Lee Valley’s Little Shaver
I recently bought Lee Valley’s Little Shaver. According to their website the sharpner this replica is based on
was patented by Edward L. McDivitt of Belvidere, Illinois, in 1904. Sold until 1910 under various names including “The Handy Sharpener” and “Little Shaver”, it was offered for a price of $1.00 U.S. ($1.25 for a nickel-plated version); replacement blades were available for 25 cents. (Lee Valley web site)
If you have come across this sharpener before it was most likely in How to Sharpen Pencils by David Rees (p. 103), but it also mentioned very briefly in episode six of the Erasable podcast. My interest in this sharpener got reignited when Sola mentioned it recently. My wife was kind enough to buy me this sharpener for my birthday.
The official price is just under 50 Canadian Dollars, but unfortunately we chose the UPS delivery and I have to tell you, UPS is not exactly modest when it comes to fees. UPS shipping was about half the price of the sharpener, which is fine, but they made a really nice profit when they charged for handling customs clearance, plus they only take cash and don’t provide a receipt(!). It all felt quite dodgy (with no receipt), but otherwise they would have kept the parcel with the sharpener, which got really expensive by now. In the end, including all other costs, I paid quite a bit more than £70 (~$100; €100).
The sharpener feels built like a tank. It is quite heavy and as far as I can judge it is very well made. Lee Valley described it as “cast steel with a black gloss powder-coated finish”. Lee Valley started offering the Little Shaver Pencil Sharpener in 2011
How to sharpen
To sharpen a pencil you place your pencil in the support notch and move the hinged lever arm, similar to sharpening with a knife, to shave wood off. The lever arm is constructed in such a way that the blade cannot cut into the cast steel by mistake, as it will slide along what I can only describe as a sledge, the sledge will ensure you always keep the minimum distance from the cast steel. You then rotate the pencil, I think the official recommendation is you rotate it by 1/8 and repeat this step.
Not easy to use
To be honest, I’m not the most skilful person on the planet, but I am not exactly dexterously challenged either. I have no problems sharpening a pencil with a knife in a few seconds, producing a fairly nice point, but I really struggled with the Little Shaver. By now, several butchered pencils later, I achieve better results, but I still find sharpening with a good knife easier.
I think my problems stem from three different sources.
- The blade either wasn’t anywhere near as sharp as a knife’s blade or this saver’s blade got dull very fast
- Pencils don’t stay in place in the support notch. When you try to shave wood off with the blade the pencil will be pushed forward which means the newly created point will be shaved off next time you use the blade. Instead of sharpening the pencil from all sides towards one point every move of the blade will shorten the pencil and create a new point further down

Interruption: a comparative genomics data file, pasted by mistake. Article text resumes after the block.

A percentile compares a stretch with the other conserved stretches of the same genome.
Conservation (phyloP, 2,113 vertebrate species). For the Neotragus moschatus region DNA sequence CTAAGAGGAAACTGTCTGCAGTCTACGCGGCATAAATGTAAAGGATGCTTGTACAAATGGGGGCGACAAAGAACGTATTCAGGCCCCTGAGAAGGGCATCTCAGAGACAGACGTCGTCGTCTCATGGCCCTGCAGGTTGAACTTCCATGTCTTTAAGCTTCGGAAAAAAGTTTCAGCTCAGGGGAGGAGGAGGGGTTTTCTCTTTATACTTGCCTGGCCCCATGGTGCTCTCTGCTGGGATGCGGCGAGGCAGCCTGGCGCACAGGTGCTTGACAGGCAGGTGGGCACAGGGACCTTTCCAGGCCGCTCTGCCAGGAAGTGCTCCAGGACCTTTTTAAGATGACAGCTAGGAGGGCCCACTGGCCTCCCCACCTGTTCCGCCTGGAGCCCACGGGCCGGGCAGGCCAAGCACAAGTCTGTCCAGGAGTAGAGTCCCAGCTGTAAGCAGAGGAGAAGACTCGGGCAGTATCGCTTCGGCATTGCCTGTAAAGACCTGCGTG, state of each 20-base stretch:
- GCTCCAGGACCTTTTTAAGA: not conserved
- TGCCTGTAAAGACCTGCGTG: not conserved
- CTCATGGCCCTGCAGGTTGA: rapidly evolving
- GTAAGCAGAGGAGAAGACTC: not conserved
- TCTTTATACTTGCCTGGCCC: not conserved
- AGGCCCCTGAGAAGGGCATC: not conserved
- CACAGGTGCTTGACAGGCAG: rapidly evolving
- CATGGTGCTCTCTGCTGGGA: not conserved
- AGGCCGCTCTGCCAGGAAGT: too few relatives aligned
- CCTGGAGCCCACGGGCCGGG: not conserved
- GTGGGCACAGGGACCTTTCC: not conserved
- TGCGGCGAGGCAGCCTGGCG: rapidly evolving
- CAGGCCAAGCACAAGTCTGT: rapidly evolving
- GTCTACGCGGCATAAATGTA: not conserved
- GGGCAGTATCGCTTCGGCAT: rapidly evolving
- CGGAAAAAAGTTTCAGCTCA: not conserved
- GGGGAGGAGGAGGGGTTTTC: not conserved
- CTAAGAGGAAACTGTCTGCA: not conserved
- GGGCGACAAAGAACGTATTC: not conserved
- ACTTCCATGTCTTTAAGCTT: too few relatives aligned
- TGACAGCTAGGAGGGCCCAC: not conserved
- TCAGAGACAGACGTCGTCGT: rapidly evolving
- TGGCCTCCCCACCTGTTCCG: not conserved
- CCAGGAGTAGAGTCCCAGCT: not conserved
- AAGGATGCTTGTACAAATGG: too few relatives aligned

- You might very well think that the sledge is there to keep the blade at the correct distance, when you sharpen the pencil, but it is (probably) only there to prevent you from ramming the blade into the cast steel support notch. You have to keep the right distance for optimal sharpening yourself.
The first problem can be fixed by sharpening the blade.
To prevent the pencil from moving forward, which was the second problem I listed, you can grip it very tight near the border of the sharpener. This will help to stop it moving forward. If you have a very sharp blade and don’t take too much wood off in one go it should be possible to hold the pencil in the right place and to prevent it from moving forward as moving forward would result in the next cut of the blade shortening it again instead of shaping the existing point.
I guess dealing with the last problem requires some practice. Somehow I find it not that easy to keep the correct distance with the Little Shaver’s blade, even though I have no problems doing something similar with a knife. Based on other reviews of the Little Shaver I would say it can’t be too difficult, but then, if you think of buying the Little Shaver, keep in mind that these reviews are by people whose hobby is woodworking.
It’s one of the most interesting and unusual sharpeners that is still being produced today. As this is not a mass produced product the price can’t be very cheap, but there are much more expensive sharpeners out there, e.g. from Cara d’Ache, El Casco or Graf von Faber-Castell. I think I’d definitely buy one again if it wasn’T for all the fees associated with importing goods into Europe.
What Lee Valley say in their YouTube video is certainly true: this sharpener has nothing to do with efficiency and more to do with fun and nostalgia. It is fun to use and there’s also the challenge of trying to produce a better and better point using the Little Shaver.
If you liked or disliked this blog post, why not leave a comment? I’m always happy to read or reply to comments.
Price: October 2015
Exchange rates: November 2015
As usual, please open images in a new tab to see them in high resolution.
To watch the videos in full resolution please watch them on YouTube.
You can find reviews of this sharpener at Popular Woodworking and Full Chisel.
Since this blog post comes with videos: At Lexikaliker you can enjoy what I think must be the world’s first ever pencil blog post with a video.
|↑1||as moving forward would result in the next cut of the blade shortening it again instead of shaping the existing point|